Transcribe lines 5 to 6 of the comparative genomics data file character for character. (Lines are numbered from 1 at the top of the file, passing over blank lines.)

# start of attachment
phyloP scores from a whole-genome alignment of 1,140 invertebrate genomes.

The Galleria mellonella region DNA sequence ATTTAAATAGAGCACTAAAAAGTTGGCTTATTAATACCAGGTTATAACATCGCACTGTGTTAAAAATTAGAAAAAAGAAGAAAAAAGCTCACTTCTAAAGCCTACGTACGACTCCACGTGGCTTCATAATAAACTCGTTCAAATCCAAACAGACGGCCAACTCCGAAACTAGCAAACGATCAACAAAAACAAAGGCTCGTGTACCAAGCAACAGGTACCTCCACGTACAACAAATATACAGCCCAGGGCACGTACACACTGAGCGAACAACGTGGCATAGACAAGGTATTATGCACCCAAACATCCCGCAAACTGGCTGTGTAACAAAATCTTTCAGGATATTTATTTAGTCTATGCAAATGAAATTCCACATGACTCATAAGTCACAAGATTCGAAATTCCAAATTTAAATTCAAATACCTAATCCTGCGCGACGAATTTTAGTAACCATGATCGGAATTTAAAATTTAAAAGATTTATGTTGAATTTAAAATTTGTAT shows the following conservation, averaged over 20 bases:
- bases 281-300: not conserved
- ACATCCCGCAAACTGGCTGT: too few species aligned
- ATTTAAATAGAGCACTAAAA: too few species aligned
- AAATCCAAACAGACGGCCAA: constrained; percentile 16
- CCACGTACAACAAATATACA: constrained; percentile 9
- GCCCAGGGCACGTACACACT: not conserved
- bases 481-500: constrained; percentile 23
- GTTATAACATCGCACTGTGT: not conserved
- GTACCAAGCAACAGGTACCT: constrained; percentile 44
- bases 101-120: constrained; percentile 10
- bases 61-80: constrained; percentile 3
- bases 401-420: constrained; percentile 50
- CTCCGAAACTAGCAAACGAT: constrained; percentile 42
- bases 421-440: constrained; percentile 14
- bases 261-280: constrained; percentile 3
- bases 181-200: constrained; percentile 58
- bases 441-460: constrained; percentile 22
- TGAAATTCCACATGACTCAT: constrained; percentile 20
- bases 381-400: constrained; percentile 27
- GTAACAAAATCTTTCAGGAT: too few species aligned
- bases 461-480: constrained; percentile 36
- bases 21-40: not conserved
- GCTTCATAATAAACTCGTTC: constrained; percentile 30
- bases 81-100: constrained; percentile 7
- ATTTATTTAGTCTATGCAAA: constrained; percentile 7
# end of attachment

- ATTTAAATAGAGCACTAAAA: too few species aligned
- AAATCCAAACAGACGGCCAA: constrained; percentile 16